On Thursday, the U.S. House Committee on Science, Space and Technology raised eyebrows with a retweet of an article from Breitbart News, which among other assertions, claimed - incorrectly - that global temperatures had plummeted in a record drop since the middle of the year.
In reality, as NASA scientist Roy W. Spenser's blog documents, temperatures actually rose between October and November. (The New York Times and the Washington Post both published articles debunking the Breitbart article's assertions.)
On Wednesday, 2,300 scientists - including 22 Nobel Laureates - sent an open letter imploring President-elect Donald Trump and the incoming 115th Congress not to hinder scientific research and enforcement of environmental laws for political reasons, the manifesto continues to create a stir in the research community.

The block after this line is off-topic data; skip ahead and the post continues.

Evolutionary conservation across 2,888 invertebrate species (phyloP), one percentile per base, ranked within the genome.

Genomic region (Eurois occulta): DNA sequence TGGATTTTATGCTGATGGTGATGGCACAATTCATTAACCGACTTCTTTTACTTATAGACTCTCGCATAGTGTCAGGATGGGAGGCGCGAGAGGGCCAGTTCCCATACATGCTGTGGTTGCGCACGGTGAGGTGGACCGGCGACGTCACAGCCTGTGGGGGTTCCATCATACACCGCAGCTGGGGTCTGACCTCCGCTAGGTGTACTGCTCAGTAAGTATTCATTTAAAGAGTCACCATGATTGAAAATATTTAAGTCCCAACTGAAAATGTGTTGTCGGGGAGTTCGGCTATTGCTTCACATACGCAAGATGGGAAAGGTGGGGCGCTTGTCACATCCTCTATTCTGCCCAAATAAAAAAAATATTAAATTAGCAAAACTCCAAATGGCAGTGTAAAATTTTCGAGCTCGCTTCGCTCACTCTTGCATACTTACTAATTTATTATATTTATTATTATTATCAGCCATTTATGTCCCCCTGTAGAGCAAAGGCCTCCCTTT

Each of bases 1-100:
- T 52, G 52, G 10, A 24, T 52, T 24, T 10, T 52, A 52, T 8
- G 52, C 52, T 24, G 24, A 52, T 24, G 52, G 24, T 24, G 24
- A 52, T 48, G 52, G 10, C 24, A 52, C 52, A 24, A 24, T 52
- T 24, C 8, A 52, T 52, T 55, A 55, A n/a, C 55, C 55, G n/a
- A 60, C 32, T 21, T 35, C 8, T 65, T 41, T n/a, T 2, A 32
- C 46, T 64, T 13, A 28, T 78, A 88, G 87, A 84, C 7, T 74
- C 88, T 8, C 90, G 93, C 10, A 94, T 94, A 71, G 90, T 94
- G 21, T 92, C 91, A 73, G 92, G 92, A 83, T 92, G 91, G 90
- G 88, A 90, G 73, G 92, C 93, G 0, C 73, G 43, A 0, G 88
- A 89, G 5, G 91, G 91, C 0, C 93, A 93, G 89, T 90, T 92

"We're continuing to see people sign on," said Andrew Rosenberg, director of the Center for Science and Democracy at the Union of Concerned Scientists, the activist group which organized the letter. Already, hundreds of additional scientists have contacted UCS to add their names as well, though not all of their names are listed on the organization's website because it takes time to verify that would-be signatories have legitimate credentials as researchers.
Trump has yet to respond to the scientists' letter on Twitter, his favored medium. But Democrats - still smarting from a loss in the presidential election and failure to regain control of the Senate - were quick to pick up on it.